June 15, 2001 --- Vol. 7, No. 69June 2001

No bottlenecks in Alberta

A senior official with TransCanada PipeLines says Arctic natural gas will face no pipeline bottlenecks in Alberta, whether one or two lines cross the province.

Bob Reid, executive director of the company's Mackenzie Valley initiative, said TCPL's pipeline network within the province can accommodate gas from both the North Slope and the Northwest Territories.

Now that the Alliance pipeline from northern British Columbia to Chicago is operating is averaging 1.5 billion cubic feet per day and the Northern Border pipeline from Western Canada to Chicago is delivering about 2.35 billion cubic feet per day, TCPL's massive Alberta system is running at less than capacity, Reid told a Canadian International Petroleum Conference.

He said there is also spare capacity on the liquids-rich Alliance line for producers who want to send natural gas liquids to chemical plants in the Chicago area.

In addition, he said, declining production from Western Canadian wells and the need for about 1 billion cubic feet per day of gas to power an influx of oil sands and heavy oil projects in northern Alberta means the TCPL grid can carry as much gas as flows south with only minor expansions.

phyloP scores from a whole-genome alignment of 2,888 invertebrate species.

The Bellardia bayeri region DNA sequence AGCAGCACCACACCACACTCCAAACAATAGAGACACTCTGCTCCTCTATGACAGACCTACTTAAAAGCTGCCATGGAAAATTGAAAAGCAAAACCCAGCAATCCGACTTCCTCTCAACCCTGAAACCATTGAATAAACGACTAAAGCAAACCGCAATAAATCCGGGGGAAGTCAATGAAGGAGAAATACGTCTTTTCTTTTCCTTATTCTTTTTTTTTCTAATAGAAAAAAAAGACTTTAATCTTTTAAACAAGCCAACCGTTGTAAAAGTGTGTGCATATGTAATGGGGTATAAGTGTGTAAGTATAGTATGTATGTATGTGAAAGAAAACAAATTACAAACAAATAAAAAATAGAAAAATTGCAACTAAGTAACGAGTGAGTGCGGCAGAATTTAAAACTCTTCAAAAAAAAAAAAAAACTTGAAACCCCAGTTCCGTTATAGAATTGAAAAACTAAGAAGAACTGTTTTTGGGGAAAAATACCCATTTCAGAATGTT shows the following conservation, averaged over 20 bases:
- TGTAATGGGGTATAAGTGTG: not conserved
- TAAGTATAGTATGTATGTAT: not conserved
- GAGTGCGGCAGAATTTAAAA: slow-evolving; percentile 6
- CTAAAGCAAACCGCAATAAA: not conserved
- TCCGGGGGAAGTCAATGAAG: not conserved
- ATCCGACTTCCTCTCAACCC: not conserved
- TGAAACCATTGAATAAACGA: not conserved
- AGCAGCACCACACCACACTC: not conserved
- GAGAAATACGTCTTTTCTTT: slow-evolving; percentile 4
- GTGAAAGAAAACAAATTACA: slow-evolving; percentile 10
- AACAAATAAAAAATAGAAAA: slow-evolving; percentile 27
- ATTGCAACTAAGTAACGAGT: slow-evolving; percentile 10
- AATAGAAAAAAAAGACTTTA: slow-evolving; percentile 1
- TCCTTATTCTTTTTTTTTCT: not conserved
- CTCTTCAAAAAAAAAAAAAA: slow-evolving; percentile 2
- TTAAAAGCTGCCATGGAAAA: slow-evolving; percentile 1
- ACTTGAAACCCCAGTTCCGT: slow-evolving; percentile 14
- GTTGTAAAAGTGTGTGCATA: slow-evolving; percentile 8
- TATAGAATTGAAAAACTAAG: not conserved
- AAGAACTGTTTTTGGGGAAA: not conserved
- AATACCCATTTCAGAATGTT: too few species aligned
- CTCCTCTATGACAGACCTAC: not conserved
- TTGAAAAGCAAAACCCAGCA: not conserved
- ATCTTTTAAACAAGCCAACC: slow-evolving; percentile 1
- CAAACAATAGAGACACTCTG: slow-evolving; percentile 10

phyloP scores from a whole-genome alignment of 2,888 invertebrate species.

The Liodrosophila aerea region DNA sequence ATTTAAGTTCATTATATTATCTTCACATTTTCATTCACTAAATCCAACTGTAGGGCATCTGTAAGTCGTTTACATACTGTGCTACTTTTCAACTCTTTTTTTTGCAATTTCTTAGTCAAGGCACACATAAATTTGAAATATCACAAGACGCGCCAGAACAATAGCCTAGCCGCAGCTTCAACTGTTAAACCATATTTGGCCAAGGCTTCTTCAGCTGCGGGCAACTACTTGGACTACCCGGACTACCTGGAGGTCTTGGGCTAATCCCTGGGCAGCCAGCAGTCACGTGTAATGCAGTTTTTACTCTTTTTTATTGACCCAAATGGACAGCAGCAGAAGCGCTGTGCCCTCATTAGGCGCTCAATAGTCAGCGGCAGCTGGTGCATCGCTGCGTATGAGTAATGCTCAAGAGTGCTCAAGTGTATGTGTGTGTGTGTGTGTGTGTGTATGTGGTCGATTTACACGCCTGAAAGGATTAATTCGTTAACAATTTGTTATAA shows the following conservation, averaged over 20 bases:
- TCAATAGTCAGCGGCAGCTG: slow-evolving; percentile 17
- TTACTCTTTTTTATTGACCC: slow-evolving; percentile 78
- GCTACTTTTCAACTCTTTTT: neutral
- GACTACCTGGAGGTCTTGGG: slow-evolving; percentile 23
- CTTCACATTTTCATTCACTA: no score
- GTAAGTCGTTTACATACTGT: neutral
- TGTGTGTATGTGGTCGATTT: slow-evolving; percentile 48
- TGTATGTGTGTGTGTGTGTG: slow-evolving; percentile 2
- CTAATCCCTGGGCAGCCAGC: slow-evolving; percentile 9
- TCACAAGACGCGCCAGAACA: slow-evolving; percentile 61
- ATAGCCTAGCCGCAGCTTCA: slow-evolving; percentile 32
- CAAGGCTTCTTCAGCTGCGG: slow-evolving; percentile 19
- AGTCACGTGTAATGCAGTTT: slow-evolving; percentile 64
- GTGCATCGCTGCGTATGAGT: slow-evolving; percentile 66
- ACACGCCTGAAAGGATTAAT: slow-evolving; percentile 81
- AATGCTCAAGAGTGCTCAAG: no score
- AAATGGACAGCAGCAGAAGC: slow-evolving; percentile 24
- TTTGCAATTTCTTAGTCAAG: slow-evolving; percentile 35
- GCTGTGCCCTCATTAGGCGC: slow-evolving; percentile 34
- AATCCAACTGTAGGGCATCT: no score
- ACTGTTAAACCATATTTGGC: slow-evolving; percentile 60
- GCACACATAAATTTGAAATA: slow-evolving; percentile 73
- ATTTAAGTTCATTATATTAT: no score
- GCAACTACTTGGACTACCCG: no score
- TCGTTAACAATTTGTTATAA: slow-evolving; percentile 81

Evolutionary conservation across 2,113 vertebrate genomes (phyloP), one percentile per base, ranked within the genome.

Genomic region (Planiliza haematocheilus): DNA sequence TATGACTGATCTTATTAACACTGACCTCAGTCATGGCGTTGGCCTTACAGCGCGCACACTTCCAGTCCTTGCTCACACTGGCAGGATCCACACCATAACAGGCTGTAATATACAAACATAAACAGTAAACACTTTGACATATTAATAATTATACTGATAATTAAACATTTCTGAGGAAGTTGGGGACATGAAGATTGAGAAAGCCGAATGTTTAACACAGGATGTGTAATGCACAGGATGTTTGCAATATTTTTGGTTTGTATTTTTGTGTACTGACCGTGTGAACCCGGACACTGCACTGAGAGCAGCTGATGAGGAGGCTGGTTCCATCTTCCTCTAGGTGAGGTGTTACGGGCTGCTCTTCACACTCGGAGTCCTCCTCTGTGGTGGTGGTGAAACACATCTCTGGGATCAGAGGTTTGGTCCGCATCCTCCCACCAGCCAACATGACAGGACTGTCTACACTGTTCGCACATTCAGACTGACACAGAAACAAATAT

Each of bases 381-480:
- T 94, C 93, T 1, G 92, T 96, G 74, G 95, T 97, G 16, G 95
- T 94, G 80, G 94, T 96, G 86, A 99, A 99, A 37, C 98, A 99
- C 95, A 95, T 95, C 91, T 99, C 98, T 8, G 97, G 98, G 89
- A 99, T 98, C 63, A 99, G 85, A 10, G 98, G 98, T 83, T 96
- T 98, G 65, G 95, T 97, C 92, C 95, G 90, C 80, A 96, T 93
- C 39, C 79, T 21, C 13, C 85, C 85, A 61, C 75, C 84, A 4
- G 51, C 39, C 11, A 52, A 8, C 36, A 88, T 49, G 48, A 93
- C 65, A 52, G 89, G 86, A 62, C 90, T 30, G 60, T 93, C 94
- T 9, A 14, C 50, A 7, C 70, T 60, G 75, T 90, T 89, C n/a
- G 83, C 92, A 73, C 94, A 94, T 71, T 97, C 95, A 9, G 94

"We are well positioned to take gas into our system from both the Mackenzie Valley and the Alaska Highway lines," he said. "All we have to do is re-jig the system to accommodate incremental volumes in a very efficient manner."

Reid said that using existing pipelines bound for the United States would cut capital costs for producers who face combined price tags of at least C$10 billion if the two pipelines proceed, shipping an anticipated 3.3 billion cubic feet per day of Arctic gas within a decade.

Reid said TCPL believes markets will dictate that both lines are built, although he said the "over-the-top" proposal, while technically possible, is unlikely given the risks associated with the environment.

TCPL is a joint partner with Westcoast Energy in Foothills Pipe Lines, the leading contender to operate an Alaska Highway pipeline. Both companies along with Calgary-based Enbridge are also front-runners to participate in a Mackenzie Valley line.

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